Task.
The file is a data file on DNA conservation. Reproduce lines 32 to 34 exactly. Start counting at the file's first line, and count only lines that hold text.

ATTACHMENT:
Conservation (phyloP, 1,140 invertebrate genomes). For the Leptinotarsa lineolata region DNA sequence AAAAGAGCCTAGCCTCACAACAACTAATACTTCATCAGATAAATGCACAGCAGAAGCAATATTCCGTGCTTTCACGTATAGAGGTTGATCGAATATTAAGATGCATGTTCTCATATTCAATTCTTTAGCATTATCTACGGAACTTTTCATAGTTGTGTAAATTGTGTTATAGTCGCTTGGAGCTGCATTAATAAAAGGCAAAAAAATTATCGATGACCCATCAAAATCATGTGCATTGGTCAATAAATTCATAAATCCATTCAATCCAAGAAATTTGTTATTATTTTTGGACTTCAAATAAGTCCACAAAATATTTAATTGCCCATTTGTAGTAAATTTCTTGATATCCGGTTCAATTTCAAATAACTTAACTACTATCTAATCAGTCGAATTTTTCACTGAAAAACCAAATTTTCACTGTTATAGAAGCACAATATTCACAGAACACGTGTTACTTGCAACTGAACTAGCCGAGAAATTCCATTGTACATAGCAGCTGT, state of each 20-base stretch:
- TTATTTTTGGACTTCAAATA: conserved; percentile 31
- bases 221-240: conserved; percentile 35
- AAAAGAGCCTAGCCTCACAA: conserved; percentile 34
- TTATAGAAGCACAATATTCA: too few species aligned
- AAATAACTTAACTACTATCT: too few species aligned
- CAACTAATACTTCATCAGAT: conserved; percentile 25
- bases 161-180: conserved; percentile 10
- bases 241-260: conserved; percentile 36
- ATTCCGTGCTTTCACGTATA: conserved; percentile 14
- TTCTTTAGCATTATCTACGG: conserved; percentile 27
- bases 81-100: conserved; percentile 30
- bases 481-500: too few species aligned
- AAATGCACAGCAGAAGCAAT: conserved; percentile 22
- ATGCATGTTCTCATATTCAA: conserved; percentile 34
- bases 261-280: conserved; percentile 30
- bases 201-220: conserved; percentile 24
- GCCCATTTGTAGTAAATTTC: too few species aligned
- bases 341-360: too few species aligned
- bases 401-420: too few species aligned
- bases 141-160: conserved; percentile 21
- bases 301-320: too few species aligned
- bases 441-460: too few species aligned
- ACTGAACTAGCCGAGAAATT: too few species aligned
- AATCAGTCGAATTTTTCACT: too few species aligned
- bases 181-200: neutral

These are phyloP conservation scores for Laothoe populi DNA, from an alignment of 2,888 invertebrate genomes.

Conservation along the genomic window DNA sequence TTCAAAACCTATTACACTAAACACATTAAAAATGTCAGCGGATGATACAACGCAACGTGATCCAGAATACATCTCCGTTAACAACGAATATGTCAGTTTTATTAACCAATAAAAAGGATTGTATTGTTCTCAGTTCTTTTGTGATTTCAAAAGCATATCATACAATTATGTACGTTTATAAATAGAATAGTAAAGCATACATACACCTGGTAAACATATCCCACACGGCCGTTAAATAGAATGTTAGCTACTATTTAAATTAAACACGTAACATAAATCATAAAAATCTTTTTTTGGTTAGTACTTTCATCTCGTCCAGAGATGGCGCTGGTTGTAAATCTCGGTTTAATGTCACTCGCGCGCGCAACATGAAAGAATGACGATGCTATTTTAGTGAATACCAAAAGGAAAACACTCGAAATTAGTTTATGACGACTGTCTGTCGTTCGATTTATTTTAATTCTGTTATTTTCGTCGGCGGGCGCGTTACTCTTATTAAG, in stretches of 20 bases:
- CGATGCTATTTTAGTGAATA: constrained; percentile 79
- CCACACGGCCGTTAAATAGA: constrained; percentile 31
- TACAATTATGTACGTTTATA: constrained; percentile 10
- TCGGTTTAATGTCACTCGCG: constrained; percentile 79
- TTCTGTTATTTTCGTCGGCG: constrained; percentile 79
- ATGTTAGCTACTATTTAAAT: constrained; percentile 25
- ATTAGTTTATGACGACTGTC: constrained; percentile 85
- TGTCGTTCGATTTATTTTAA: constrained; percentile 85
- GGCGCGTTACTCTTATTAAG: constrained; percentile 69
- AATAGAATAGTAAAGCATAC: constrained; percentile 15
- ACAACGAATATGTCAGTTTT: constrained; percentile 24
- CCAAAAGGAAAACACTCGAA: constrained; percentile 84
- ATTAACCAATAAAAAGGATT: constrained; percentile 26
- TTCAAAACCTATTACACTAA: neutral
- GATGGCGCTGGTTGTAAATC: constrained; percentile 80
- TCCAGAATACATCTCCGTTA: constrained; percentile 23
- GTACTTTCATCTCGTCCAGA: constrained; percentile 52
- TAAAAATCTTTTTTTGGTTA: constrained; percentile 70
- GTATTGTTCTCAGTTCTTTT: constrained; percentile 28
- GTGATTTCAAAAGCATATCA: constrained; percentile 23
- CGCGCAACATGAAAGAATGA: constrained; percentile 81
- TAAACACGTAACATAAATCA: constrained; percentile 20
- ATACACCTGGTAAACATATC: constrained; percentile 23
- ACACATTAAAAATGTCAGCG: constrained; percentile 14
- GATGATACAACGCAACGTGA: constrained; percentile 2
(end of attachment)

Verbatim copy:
- TCGGTTTAATGTCACTCGCG: constrained; percentile 79
- TTCTGTTATTTTCGTCGGCG: constrained; percentile 79
- ATGTTAGCTACTATTTAAAT: constrained; percentile 25